July 30, 2016


Two timeless backyard events captured my imagination this week.

I was watering the garden last Monday when I heard a young man’s voice count to five…one, two, three, four, five; one, two, three, four, five, over and over. At first I thought it was a neighbor doing calisthenics. Then I realized the count was coming from a series of First Nation/Native American traditional canoes paddling in the Puget Sound below our home. The sight was stunning. Yes, I had read that canoes would be converging in our area as they headed to a gathering of the Northwest tribal canoeists near Seattle. But as I looked out over the water to the beautiful, colorful canoes paddled in rhythm by six or so canoeists of various ages I experienced a strange feeling for which I had no word. I had been transported back perhaps thousands of years when these native people and their canoes plied these waters, counting, perhaps singing, chanting. I could only imagine the intimacy of the experience of working in union for miles at a time, focused, bonded. I don’t believe I am not romanticizing the impact the canoeists had on me. I was in fact witnessing a contemporary version of a way of life that was sustained for hundreds or thousands of years - the intimacy of deep purpose, using the water in unison, and sharing a sense of ancient solidarity within their community. As I write this my effort at interpretation seems thin, and I am actually not sure why the experience touched me so deeply. We live perhaps in some place of subconscious ancestry with indigenous people, mostly forgotten amidst our modern lives, and for an all too fleeting moment the canoeists evoked that place in me. I traveled to another time.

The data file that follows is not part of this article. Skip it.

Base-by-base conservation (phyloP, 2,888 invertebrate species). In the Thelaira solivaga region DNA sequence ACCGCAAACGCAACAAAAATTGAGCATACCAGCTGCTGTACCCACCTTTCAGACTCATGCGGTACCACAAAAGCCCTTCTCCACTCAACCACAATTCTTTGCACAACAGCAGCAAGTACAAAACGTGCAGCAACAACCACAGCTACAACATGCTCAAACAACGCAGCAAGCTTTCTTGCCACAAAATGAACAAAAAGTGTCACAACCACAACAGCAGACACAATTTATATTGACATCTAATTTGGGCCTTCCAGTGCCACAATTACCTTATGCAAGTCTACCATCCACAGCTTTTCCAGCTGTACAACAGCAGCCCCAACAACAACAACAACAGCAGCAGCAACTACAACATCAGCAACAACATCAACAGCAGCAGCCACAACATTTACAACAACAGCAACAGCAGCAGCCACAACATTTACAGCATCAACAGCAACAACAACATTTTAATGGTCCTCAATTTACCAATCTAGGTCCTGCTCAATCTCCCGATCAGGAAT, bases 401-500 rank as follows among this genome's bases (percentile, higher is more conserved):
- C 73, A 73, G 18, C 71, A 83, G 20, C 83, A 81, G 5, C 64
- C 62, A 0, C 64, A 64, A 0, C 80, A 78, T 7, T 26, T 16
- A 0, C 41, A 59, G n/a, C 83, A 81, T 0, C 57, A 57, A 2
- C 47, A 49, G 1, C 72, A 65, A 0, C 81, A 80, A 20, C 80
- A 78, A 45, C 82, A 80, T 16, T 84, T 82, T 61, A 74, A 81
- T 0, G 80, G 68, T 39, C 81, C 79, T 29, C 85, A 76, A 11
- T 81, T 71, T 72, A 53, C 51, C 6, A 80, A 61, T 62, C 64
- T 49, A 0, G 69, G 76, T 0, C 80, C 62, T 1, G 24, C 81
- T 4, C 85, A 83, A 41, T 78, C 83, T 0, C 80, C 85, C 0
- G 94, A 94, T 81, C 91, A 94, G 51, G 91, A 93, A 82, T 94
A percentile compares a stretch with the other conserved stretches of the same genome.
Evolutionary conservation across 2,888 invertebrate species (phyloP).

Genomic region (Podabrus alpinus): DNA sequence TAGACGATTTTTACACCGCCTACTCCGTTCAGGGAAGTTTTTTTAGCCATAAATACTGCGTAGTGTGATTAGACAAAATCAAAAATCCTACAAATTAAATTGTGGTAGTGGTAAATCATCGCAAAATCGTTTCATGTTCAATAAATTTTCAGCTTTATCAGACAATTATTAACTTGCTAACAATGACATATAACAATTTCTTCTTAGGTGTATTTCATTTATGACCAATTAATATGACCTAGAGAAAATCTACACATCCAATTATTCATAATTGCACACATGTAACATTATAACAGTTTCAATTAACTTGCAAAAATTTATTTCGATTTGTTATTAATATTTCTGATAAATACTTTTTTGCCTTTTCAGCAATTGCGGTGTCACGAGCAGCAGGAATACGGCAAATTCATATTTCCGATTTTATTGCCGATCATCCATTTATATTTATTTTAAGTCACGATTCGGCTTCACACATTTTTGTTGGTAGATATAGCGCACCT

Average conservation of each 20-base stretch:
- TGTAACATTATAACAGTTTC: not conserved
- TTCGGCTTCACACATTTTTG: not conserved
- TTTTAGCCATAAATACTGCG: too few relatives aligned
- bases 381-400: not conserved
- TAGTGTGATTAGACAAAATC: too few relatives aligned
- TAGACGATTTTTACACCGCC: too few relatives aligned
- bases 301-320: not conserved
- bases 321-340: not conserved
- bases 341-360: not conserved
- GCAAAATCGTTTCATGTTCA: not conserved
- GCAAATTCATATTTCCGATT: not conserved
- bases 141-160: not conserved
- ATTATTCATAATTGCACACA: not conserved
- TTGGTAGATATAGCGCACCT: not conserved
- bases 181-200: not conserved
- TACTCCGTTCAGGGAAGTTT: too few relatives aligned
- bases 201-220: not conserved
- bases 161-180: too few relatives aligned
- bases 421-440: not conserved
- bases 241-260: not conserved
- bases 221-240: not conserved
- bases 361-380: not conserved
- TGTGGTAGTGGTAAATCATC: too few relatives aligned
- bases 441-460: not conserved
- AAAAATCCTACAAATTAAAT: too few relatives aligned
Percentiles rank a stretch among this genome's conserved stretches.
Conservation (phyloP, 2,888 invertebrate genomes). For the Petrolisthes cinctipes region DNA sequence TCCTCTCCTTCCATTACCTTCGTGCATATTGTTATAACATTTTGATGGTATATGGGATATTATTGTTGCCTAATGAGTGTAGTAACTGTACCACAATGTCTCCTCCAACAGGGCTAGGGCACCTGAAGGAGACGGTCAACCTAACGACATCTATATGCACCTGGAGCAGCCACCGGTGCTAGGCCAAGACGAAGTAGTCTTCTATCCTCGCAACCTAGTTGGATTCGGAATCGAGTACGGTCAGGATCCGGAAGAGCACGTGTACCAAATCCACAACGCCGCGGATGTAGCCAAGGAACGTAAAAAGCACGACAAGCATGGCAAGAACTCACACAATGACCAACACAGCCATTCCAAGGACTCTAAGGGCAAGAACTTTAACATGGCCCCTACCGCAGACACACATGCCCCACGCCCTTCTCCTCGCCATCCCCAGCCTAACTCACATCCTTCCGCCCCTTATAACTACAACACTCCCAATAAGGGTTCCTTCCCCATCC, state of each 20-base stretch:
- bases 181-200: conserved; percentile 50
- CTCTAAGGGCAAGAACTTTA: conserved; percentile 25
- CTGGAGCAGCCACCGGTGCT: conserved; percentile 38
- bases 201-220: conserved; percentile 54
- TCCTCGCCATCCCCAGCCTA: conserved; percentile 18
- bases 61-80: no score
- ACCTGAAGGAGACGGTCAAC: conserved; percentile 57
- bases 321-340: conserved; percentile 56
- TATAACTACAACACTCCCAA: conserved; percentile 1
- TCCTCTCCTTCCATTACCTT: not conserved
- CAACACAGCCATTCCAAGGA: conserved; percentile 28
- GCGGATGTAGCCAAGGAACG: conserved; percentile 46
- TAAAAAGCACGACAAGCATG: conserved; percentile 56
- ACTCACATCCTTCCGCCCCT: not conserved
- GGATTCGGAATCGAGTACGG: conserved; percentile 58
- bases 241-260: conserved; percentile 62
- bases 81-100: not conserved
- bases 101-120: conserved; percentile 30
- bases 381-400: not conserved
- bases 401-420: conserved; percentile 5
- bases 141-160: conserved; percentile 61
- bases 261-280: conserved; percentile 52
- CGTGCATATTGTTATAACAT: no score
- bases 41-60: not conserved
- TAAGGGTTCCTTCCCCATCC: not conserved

A second event from my backyard is equally engaging and delighting my imagination. We have an eagle’s nest/eerie sixty feet up in a tree only thirty yards from our home, and this week the baby eagle began the process of fledging the nest. Judging from the comparatively high peeps and chirps, at least in comparison with its parents, I had expected to see a relatively small bird pop up. But what actually appeared is a full-winged creature almost as sizable as its parents. It is now practicing its wing flappings and is squeaking endlessly - beginning at 4:30 in the morning! - apparently calling for more food - which is not surprising given its size. So before our eyes is the ancient ritual of fledging the nest, this time eagle style. But the drama is universal. Our fledging children of all stripes complain about the restrictions of their home and yearn to be free from their dependency. But actually leaving the security of the “nest” is another matter, both for the fledgling and the parent. The parent impatiently hopped along an accompanying branch the other day as much as to say, “You just need to leave. Now. Fly already you big lug!" And perhaps at the same time worrying about that drop of sixty feet amidst branches and the uncertainly of being able to make a go of it and to land some place safely. 

Amidst the uncertainly of these days ancient rituals like these that defy time are also happening. Eagles learn to fly; indigenous canoeists ply their ancestral waters. There is a glimmer of assurance in these backyard events for our anxious times. Hold on to the assurance that both these beautiful, thriving indigenous people and the eagles are also survivors from threats of extinction. They persevere. No guarantees. Just assurances.